Growing Almonds – Fertilizer Management of Almonds Orchard
The US is the largest producer of almonds, followed by Spain and Italy and 18 other countries located in the Middle East, Europe, Asia, South America and Oceania.
The production cycle lasts between 220 and 240 days.
Almonds grow in temperate and subtropical regions and requires low to medium cold units. Most varieties require 400-600 cold units.
The temperature range for growth is 10 to 45 ° C with
optimum 25 ° C.
There are short day and long day cultivars.
Almonds prefer sunny days for good growth and fruiting.
Dormancy (November through February in Northern hemisphere)
Bloom (late February and early March)
Growth and maturation (March to June)
Hull Split (July and early August)
Harvest (mid-August through October)
Learn how SMART Fertilizer Management software can help you achieve the best fertilizer plan for your almond
Avoid water stress during the early stages of the season and kernel filling. Deficit irrigation strategy can be implemented 2 months prior to harvest. It can improve hull split and will not affect yield significantly (deficit irrigation strategy).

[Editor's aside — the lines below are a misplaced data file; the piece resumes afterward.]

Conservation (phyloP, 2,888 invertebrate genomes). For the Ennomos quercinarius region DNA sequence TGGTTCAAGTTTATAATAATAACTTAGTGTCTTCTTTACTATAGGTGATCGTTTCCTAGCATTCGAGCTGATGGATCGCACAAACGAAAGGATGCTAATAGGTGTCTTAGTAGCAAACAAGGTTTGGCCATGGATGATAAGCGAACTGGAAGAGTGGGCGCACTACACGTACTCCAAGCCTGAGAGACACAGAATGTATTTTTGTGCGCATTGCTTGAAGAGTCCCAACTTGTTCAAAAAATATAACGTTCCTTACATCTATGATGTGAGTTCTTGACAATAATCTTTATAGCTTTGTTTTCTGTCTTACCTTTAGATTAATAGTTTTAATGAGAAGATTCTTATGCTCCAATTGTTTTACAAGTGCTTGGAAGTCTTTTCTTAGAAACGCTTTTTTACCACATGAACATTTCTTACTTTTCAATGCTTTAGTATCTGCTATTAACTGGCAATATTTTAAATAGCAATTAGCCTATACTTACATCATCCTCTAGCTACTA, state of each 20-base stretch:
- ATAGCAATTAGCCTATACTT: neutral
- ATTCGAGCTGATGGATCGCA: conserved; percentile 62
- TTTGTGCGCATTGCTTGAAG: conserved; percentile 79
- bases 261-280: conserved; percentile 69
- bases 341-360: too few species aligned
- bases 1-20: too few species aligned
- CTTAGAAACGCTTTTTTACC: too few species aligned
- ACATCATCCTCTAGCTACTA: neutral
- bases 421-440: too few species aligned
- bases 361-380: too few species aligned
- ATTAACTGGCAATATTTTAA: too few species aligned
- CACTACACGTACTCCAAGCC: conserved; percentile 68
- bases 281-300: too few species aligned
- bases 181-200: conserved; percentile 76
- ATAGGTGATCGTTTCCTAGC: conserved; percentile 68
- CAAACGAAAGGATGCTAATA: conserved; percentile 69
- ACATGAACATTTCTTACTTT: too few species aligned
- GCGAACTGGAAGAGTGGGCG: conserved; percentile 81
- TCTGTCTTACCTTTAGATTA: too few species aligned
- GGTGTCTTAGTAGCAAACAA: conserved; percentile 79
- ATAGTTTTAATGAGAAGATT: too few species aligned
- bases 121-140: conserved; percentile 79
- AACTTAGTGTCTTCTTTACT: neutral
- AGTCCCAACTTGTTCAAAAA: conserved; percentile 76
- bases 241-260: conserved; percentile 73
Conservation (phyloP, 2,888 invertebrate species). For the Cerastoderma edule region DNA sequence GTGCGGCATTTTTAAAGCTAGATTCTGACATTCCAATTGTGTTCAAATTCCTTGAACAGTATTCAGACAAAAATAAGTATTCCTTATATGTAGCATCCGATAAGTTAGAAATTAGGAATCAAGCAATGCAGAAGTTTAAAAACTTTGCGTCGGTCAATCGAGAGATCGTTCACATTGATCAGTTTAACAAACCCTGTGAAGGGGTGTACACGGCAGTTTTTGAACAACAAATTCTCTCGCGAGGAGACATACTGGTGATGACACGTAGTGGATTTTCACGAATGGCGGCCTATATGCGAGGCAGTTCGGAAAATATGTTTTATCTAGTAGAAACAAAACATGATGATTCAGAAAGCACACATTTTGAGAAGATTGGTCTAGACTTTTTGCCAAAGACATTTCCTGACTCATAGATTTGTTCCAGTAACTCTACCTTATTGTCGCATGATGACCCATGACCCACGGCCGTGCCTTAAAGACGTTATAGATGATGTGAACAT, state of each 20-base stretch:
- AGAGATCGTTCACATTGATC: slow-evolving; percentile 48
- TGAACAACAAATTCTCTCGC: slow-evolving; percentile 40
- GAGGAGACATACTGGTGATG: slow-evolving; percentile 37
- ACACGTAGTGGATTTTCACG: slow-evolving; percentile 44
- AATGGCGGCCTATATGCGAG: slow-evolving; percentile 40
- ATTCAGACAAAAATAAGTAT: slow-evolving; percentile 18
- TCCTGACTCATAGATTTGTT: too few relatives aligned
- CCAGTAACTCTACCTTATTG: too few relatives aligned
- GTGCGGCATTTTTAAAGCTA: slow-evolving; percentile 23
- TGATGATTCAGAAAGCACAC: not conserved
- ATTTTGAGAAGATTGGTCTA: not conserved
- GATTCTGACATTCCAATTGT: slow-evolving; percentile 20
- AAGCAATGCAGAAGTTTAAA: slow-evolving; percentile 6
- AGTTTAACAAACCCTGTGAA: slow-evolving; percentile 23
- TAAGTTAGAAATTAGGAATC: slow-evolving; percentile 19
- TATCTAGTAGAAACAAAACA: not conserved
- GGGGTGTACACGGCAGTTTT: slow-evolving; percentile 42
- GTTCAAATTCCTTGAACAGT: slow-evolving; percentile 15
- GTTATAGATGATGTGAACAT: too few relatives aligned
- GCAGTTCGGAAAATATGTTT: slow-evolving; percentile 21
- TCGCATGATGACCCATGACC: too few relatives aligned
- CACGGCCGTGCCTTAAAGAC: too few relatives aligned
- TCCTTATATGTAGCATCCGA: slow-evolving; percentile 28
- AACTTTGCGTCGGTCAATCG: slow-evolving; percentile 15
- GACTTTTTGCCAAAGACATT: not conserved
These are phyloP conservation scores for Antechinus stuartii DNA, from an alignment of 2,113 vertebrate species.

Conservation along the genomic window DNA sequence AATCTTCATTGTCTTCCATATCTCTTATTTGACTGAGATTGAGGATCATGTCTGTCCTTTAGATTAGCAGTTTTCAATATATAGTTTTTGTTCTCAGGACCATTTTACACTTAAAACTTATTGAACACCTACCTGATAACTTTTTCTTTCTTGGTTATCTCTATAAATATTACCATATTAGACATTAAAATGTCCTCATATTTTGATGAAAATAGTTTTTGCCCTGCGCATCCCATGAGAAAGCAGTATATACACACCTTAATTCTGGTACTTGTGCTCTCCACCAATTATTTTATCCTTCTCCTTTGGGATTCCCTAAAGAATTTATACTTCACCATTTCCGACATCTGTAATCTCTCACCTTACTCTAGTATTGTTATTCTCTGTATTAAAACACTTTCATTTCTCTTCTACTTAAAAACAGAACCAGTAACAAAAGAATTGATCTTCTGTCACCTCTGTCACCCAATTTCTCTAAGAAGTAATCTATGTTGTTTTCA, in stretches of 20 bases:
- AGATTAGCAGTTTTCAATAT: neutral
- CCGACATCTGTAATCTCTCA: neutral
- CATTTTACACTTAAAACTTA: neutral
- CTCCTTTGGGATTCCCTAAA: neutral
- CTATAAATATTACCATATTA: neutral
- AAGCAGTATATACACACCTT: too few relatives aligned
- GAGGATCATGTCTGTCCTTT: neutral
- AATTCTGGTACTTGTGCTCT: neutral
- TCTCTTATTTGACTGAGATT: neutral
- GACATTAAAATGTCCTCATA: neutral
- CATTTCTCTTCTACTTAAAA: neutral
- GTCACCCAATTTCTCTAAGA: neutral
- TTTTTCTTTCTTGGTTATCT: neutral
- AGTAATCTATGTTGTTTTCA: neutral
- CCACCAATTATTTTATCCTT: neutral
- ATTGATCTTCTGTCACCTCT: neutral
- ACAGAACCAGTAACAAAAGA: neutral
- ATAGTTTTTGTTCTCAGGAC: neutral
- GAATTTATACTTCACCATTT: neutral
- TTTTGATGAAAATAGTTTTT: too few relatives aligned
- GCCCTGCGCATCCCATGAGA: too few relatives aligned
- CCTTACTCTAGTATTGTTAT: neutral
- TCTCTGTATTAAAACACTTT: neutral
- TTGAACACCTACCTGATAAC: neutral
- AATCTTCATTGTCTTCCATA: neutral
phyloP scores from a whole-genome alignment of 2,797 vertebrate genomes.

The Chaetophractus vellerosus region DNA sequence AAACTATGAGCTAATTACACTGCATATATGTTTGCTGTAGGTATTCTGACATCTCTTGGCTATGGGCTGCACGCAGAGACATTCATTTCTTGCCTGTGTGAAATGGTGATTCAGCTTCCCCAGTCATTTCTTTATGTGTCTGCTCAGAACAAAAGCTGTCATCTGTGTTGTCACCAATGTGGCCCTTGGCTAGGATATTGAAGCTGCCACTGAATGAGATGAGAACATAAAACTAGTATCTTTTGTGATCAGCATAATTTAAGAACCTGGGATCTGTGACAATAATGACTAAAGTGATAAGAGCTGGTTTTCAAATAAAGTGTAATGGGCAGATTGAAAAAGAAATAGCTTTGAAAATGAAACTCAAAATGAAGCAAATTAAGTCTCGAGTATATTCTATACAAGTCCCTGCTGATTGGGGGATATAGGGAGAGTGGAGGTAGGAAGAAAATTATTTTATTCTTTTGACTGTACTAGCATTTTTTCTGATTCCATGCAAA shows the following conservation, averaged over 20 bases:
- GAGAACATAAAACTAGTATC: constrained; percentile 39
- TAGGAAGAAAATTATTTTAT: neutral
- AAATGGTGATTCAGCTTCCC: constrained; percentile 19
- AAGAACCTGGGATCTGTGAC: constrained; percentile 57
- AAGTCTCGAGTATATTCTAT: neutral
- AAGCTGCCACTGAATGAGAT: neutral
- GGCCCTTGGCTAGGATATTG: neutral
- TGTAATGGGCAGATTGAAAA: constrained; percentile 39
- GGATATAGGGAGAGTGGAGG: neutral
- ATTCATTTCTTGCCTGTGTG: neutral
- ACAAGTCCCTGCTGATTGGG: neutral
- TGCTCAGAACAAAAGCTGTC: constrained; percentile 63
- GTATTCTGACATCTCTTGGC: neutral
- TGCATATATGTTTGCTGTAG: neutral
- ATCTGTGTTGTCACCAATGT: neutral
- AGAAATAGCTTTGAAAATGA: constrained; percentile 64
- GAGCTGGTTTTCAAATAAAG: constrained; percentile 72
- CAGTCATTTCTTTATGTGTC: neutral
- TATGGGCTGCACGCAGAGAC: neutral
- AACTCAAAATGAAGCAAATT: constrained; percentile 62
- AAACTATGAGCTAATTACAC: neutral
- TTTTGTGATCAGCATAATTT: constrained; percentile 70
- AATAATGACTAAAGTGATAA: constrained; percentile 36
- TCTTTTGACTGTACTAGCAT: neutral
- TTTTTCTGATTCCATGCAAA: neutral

Sever stress during post-harvest will significantly harm next season’s yield.
Prefers deep, medium-textured soils with pH of 7.0 to 8.5. It is resistant to calcareous soils, but very sensitive to root suffocation by waterlogging and needs well-drained soils.
Almonds have a low tolerance to salinity and yield will decrease at soil ECe greater than 1.6 ds/m.
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90% of the annual demand of nitrogen occurs between fruit-set and hull split.
Therefore, most of the nitrogen should be applied prior to kernel fill and before hull split, and the rest in the post-harvest.
Potassium uptake (as K2O0) is higher than the nitrogen uptake. 70% of the potassium accumulation occurs by kernel fill.
Leaf sampling is helpful to determine the fertilization program. Sample for nitrogen in April and for P,K and micronutrients in mid-July (northern hemisphere).